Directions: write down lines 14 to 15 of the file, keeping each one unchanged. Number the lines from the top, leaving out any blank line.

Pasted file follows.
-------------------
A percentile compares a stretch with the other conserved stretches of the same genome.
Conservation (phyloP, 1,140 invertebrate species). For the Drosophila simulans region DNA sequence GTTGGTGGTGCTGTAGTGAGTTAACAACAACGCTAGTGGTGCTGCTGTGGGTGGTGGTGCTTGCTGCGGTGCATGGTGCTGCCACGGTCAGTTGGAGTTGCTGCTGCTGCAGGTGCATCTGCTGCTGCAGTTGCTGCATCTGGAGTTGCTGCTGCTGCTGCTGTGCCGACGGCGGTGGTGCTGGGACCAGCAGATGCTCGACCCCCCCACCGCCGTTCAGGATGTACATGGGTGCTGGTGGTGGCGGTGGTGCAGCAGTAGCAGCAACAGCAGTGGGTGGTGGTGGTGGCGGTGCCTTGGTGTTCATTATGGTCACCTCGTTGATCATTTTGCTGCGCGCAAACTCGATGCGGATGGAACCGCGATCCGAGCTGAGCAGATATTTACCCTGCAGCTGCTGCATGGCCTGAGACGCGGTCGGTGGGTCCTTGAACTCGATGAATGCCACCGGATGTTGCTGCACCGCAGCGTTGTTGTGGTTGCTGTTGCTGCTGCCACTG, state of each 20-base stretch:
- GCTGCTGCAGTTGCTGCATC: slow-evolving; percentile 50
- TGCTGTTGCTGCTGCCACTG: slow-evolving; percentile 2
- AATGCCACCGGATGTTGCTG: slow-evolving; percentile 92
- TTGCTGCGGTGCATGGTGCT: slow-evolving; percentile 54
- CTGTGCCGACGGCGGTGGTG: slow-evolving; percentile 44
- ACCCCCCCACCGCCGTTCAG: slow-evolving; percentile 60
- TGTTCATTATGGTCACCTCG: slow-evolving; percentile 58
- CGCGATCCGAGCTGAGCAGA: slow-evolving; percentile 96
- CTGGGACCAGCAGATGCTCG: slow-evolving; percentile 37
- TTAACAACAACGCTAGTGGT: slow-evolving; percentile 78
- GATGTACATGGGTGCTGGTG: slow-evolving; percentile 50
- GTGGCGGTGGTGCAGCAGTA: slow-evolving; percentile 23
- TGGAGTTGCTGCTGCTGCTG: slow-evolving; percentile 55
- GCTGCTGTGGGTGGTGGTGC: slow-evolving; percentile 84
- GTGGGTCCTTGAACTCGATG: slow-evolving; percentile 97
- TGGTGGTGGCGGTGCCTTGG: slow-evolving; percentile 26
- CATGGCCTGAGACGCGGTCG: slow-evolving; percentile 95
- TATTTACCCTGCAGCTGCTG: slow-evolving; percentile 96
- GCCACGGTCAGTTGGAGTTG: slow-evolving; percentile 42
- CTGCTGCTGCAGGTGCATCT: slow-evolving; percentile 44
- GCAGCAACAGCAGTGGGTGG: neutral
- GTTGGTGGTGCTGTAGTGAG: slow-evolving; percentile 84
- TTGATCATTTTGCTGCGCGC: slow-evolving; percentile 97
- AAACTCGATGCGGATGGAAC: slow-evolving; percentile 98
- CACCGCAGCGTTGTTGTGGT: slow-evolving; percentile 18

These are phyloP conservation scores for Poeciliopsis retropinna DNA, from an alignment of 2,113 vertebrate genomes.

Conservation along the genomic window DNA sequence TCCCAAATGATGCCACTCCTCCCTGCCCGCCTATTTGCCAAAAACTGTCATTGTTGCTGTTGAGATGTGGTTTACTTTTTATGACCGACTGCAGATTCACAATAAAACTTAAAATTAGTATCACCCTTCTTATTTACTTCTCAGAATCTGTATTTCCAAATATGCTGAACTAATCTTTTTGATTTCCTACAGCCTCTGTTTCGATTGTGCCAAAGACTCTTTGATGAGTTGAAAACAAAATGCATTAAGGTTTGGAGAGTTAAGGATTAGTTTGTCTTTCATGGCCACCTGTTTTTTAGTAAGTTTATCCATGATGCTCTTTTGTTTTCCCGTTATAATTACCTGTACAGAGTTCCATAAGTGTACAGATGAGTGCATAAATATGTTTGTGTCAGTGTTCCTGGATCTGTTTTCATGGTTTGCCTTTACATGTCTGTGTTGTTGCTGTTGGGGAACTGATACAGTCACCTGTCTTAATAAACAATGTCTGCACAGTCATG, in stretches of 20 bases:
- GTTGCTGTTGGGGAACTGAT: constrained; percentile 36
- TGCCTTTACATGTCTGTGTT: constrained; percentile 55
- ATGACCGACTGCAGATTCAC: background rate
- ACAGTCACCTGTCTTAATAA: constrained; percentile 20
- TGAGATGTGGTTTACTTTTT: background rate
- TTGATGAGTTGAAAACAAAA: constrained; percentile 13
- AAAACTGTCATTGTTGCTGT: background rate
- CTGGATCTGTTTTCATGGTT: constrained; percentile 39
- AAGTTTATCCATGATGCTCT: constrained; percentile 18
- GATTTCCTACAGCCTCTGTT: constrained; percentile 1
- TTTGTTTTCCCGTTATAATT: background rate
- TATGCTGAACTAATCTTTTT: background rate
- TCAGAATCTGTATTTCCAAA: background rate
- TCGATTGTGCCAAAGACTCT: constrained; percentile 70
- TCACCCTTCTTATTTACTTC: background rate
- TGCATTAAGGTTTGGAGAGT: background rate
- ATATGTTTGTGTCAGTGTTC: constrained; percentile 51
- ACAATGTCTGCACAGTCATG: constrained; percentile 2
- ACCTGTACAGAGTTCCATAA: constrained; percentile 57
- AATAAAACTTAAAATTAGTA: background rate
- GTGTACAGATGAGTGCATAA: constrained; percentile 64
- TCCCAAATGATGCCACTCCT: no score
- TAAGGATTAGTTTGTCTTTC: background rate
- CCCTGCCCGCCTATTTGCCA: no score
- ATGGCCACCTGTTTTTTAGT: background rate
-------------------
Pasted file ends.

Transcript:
- GTGGCGGTGGTGCAGCAGTA: slow-evolving; percentile 23
- TGGAGTTGCTGCTGCTGCTG: slow-evolving; percentile 55